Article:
“This is ludicrous,” he said. “Live by the sword, die by the sword.”

Mr McNamara said the women “exploit the scheme, are protected by its secrecy and are experts when there’s easy money to be made”.

The investigation found:

WENDY Peirce and her four children received $153,000 in compensation and other payouts when partner and accused cop-killer Victor was executed.

VIRGINIA Strazdas received a $20,000 gift from taxpayers after gangster boyfriend Lewis Moran was shot in a Brunswick pokies pub.

JUDY Moran received $20,000 when son Jason — drug dealer, standover man and killer — was executed at a junior footy clinic. And she was paid up to $50,000 as part of a family claim over son Mark Moran’s death.

TRISHA Moran, widow of Jason, pocketed up to $50,000 for his death.

The families of “Lygon St Godfather” Alphonse Gangitano and Mark Moran are believed to have been each paid up to $100,000.

The Victims of Crime Assistance Tribunal refused to disclose payouts.

It is not known if payments have been made to Graham “The Munster” Kinniburgh’s family or Victor Peirce’s surviving lover and her son, or to Carl Williams for having been shot in the stomach.

And embattled lawyer Zarah Garde-Wilson refused to say if she had claimed crimes compensation over slain boyfriend, Lewis Caine.

The widows defended the payments.

Ms Peirce said: “People say I have been living off the money Victor was supposed to have made from crime. But what have the kids done wrong?”

Virginia Gangitano reportedly didn’t know where her husband obtained his money and she never asked.

A Justice Department spokeswoman said laws guided the tribunal on compensation claims.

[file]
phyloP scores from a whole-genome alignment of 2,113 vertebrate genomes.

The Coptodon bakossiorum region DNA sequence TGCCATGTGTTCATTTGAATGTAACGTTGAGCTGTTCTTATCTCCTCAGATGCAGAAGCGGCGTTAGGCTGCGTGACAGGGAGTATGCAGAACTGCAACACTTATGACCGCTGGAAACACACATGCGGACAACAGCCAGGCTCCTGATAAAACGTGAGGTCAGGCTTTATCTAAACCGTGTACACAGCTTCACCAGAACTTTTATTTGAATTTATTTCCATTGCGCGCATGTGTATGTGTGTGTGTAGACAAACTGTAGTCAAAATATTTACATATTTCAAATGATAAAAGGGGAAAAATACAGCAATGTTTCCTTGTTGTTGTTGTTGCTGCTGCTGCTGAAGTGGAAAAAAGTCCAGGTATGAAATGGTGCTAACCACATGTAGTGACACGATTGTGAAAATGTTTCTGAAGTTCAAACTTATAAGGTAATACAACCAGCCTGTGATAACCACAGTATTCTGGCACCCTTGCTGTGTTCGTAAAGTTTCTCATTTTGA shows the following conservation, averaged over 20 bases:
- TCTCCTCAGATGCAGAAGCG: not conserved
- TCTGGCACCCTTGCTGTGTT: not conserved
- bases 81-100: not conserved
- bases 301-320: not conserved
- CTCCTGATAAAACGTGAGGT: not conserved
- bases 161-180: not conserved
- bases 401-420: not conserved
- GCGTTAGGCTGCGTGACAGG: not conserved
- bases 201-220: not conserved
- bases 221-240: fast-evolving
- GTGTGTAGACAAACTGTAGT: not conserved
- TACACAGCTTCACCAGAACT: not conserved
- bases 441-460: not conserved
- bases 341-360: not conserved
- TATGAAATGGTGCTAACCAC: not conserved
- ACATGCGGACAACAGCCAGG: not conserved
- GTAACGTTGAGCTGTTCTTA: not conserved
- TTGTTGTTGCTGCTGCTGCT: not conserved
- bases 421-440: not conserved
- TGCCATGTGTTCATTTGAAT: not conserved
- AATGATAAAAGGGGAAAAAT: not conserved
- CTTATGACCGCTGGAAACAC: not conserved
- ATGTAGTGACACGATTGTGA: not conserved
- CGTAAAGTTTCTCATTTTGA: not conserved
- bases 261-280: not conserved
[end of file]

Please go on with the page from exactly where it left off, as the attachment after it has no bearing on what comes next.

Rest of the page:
“An applicant’s character must be taken into account, including past criminal activity,” the spokeswoman said.

Critics of the system have called for open court compensation deliberations.

Mrs Pettingill said part of the money Victor’s widow, Wendy, received was paid to his children — the two youngest were at school at the time of his death. She said she understood the argument when young children were still dependent.

“Jason Moran’s twins were in the vehicle with him at the footy clinic when he was shot and they would have suffered, so I can see why they should get something,” she said.

But while gangland families count their public cash, innocent victims remain penniless.

Melissiah Diabel, whose mother and baby sister’s disappearance is one of the state’s most mysterious unsolved crimes, was recently refused compensation.

“I was refused Crime Compensation from the Government over the murder of my mother and sister 27 years ago,” she said.

“I was told there was currently no proof Louise and Charmian Faulkner were deceased and that any crime had been committed.”

Ms Diabel has spent more than $60,000 in a quest to solve the mystery. Max Coulton was three when his mother was murdered in Melbourne and her naked body dumped in Elwood.

Mr Coulton, 19, was denied a payout for trauma because he may have been in Queensland when told of her death.

Train drivers, such as Arthur Enver, used as executioners by suicide victims are routinely denied compensation for pain and suffering.

Sharlene McKenna’s daughter, Charli, was stillborn at 22 weeks after a motorist smashed into her car in March last year.

Ms McKenna qualified as the “primary victim”, but her bid for compensation as a “related victim” to her daughter was refused — because her baby wasn’t born.

Postmaster Gilbert Icke, shot during a hold-up, at first received only $231 for clothes. After public outrage, he received about $2500 — for petrol and other expenses.

Published in The Herald Sun August 05, 2007 12:00am